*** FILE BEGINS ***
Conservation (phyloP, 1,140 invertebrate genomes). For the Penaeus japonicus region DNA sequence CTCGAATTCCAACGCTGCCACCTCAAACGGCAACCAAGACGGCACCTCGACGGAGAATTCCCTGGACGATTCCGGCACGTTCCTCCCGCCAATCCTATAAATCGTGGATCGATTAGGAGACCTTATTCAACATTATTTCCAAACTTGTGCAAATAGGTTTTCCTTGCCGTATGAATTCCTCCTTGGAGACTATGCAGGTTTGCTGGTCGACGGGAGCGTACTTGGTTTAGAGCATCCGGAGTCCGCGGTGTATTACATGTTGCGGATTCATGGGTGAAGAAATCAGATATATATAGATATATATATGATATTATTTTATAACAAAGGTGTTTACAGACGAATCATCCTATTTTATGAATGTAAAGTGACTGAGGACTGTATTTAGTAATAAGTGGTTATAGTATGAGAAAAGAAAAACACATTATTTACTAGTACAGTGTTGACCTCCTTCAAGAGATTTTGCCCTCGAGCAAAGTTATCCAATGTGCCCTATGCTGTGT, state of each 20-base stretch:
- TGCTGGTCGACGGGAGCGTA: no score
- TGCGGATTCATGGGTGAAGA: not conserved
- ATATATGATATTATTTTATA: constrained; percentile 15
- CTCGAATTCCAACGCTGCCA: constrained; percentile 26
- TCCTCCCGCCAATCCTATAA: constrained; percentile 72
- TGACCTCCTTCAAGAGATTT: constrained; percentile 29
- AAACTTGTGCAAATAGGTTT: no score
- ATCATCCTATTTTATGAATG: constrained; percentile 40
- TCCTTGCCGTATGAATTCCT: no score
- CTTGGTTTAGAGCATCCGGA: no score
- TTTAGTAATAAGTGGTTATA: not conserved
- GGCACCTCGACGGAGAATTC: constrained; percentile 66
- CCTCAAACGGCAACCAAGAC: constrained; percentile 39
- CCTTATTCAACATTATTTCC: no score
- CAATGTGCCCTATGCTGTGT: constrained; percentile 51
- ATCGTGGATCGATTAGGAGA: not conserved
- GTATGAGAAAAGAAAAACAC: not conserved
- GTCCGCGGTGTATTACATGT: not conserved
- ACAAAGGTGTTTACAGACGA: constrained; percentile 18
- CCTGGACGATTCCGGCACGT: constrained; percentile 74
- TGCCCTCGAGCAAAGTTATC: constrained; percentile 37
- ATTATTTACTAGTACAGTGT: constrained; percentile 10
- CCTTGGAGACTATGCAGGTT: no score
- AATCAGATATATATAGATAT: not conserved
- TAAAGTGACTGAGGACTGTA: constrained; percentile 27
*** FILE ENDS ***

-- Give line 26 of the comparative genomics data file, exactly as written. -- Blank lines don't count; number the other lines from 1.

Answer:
- TAAAGTGACTGAGGACTGTA: constrained; percentile 27